Pro: Video games can foster players’ social skills when it comes to playing with others. More than any of the other points in this blog, this one really depends on the type of gaming you do. Those who engage in multiplayer gaming and who are in any sort of clan or team have likely learned how to play well with others. Even though there is a difference between online and in-person interactions, most of the principles translate remarkably well (i.e. respect for your fellow players, willingness to work together, etc.). That being said, most of our good social habits do not come from video games, thankfully.
Con: Unfortunately, many of our bad social skills can find their roots in a video game habit. Multiplayer games tend to make winners smug and losers sore. After losing a match to a surprisingly arrogant 10 year old, for example, it’s difficult to be a gracious loser. We as human beings like to be the best at the things we love; in gaming, there is always a more skilled player out there and that can arouse feelings of inferiority, which often leads to the putting down of less skilled players, which can then lead to their putting down of those with even less skill, etc. The anonymity of the internet allows players to act according to their worst natures without any serious negative ramifications. Combine this with video games being an outlet for frustrations occurring in real life and it’s a breeding ground for all sorts of bad social behaviors. All such behaviors won’t directly translate into in-person interactions around the table but some of these bad behaviors will inevitably come to the surface sooner or later.
4. Gamers have a passion for games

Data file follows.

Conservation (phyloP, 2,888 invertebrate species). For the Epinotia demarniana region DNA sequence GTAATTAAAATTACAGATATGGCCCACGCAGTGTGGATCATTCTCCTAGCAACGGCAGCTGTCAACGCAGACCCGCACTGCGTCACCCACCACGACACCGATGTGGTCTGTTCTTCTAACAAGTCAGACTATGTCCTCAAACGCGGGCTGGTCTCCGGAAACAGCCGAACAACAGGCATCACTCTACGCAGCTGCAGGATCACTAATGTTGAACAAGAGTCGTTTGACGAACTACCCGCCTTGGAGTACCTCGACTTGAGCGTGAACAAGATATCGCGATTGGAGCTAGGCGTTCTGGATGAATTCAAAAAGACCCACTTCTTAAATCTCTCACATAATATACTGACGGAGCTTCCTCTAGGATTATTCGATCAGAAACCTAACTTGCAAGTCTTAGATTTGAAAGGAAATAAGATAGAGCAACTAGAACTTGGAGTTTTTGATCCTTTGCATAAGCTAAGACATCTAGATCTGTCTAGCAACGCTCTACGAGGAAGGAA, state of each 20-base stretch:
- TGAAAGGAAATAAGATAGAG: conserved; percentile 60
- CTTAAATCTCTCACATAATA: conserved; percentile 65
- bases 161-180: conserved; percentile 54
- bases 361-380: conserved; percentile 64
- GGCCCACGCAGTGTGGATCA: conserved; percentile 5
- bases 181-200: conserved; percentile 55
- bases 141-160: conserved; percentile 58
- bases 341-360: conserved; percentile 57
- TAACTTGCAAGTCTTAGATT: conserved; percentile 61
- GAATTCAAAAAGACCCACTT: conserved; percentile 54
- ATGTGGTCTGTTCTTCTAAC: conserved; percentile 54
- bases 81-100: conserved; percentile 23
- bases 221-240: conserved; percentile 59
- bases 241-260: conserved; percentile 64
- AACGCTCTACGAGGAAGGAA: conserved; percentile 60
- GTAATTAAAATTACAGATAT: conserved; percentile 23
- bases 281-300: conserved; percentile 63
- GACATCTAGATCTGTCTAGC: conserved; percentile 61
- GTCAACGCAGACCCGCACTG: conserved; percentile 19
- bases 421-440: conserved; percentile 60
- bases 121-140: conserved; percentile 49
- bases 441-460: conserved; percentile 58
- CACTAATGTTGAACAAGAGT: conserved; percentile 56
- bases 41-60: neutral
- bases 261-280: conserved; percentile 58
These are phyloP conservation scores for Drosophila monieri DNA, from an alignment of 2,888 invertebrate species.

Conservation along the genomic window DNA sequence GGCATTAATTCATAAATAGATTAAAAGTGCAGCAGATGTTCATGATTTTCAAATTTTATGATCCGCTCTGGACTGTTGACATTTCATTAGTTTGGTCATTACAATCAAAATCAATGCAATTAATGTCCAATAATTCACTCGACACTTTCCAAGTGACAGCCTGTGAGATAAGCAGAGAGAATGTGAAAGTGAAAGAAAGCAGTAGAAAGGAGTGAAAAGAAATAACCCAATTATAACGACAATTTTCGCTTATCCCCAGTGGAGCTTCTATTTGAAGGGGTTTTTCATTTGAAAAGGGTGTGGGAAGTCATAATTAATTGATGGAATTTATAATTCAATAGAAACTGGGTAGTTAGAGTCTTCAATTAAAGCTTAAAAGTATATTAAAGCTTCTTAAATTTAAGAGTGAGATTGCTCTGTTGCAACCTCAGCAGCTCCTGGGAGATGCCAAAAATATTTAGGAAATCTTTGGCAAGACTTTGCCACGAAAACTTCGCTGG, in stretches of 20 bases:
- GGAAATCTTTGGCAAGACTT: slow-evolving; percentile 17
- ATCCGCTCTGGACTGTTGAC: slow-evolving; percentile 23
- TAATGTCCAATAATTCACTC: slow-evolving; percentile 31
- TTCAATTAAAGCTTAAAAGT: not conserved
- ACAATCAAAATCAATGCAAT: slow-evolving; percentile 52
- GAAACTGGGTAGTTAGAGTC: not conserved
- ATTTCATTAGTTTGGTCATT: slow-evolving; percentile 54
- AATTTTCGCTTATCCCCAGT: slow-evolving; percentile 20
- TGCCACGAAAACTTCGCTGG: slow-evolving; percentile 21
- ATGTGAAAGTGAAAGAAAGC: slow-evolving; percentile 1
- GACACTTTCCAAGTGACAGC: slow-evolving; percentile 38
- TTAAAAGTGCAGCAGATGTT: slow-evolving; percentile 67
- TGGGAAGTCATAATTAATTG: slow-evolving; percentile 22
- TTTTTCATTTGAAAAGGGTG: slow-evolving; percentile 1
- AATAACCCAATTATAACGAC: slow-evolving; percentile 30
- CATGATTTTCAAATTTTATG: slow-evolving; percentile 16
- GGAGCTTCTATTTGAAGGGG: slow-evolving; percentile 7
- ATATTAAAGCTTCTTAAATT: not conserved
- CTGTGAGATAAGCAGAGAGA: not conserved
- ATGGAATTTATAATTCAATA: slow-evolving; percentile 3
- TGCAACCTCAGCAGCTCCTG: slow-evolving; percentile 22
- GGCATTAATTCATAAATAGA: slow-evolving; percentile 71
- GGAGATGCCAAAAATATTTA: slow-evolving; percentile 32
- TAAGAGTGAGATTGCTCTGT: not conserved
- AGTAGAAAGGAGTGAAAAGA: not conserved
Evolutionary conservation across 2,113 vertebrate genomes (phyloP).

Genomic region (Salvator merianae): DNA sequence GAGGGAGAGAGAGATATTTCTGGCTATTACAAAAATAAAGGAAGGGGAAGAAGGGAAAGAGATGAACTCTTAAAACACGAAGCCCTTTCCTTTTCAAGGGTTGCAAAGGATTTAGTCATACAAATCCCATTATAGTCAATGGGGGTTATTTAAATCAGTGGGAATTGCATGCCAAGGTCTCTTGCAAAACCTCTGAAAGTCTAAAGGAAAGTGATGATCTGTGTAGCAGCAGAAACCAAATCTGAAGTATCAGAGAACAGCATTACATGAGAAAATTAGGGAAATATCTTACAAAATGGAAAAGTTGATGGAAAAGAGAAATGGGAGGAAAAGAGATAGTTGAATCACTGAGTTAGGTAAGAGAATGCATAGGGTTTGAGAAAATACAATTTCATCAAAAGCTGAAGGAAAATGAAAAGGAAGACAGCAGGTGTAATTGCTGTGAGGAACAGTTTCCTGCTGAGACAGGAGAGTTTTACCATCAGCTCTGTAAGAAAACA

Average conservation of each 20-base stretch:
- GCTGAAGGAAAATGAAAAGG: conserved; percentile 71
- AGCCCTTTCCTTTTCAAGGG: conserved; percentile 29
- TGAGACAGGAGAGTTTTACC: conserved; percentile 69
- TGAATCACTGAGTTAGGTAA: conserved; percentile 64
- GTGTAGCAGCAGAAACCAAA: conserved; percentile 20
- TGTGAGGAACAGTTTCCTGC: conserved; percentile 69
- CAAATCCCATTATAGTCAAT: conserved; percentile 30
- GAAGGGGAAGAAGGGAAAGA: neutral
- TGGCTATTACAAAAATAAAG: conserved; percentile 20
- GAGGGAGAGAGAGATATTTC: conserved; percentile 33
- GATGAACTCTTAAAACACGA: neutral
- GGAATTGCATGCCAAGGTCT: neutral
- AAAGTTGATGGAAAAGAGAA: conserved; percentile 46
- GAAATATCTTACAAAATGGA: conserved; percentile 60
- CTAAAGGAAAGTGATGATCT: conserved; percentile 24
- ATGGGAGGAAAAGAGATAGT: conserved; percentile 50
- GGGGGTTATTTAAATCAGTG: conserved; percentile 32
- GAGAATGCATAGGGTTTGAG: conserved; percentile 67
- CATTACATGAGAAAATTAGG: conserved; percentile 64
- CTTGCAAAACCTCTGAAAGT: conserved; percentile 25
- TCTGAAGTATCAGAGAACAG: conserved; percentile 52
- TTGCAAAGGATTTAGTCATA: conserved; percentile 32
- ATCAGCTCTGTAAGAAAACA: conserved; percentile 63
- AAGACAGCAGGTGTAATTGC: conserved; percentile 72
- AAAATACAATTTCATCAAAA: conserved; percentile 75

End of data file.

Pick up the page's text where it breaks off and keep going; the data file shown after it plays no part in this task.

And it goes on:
Pro: Video gamers can bring a lot of excitement to the table. A long history of witnessing (and playing out) epic confrontations on-screen can give gamers a lot of exciting material to draw upon when narrating their character’s story. Brutal kills, sweeping tactical maneuvers, and heroic charges have all been played out before, even if in a different medium. The player in video games is often unrealistically heroic and powerful, but their exploits are the stuff of legends. If players bring that same heroic mindset to their tabletop characters, great and memorable events are destined to unfold. Video games also have a vast library of non-one-dimensional characters (Commander Sheppard, Geralt of Rivia, or Ezio Auditore da Firenze to name but a few) upon which one could base a character, which can bring a lot of depth and enthusiasm to their role-playing.
Con: In order to keep their interest, video games are often set at an unrealistically fast pace. Players are constantly bombarded with action, plot points, followed by more action and explosions, then a line of dialogue, then another explosion. Even in RPGs is there an almost constant stream of action and plot to be had. When I first began to play tabletop RPG’s, I felt like we moved through the story at a snail’s pace. I’d go home after a session unsatisfied by the lack of progress we’d made in the story or that I’d only rolled my dice a few times in the entire four hour session. If I didn’t like the people with which I was playing, I may have given up on tabletop RPG’s as ‘boring’ due to my video-game inspired desire for instant gratification. Gamers should keep this in mind and have patience, for once my restlessness wore off, I was able to really enjoy and dig into the life between the action sequences and plot points which is almost entirely absent in video games.
If you take a moment to reflect on your video game lineage, you’ll be able to figure out just how your video gaming has influenced your role-playing. Every gamer is unique and I’m guessing your list will not be the same as mine. However, on the whole, I’d say that a healthy video gaming habit has a positive impact on our ability to play and enjoy tabletop role-playing games. The opposite is also true, as my role-playing is beginning to positively influence how I play video games; I find myself making in-game decisions according to how my character would think or feel about a situation rather which outcome I’d rather see. Ah, how I do love it when my gaming habits come together.
Jake is an avid board gamer, outdoorsman, and low level role-player who lives in College Station, Texas. You can read his latest article about how players can help tell a better story at the gaming table here and you can read his article about playing less powerful characters here.
I am become death, destroyer of worlds.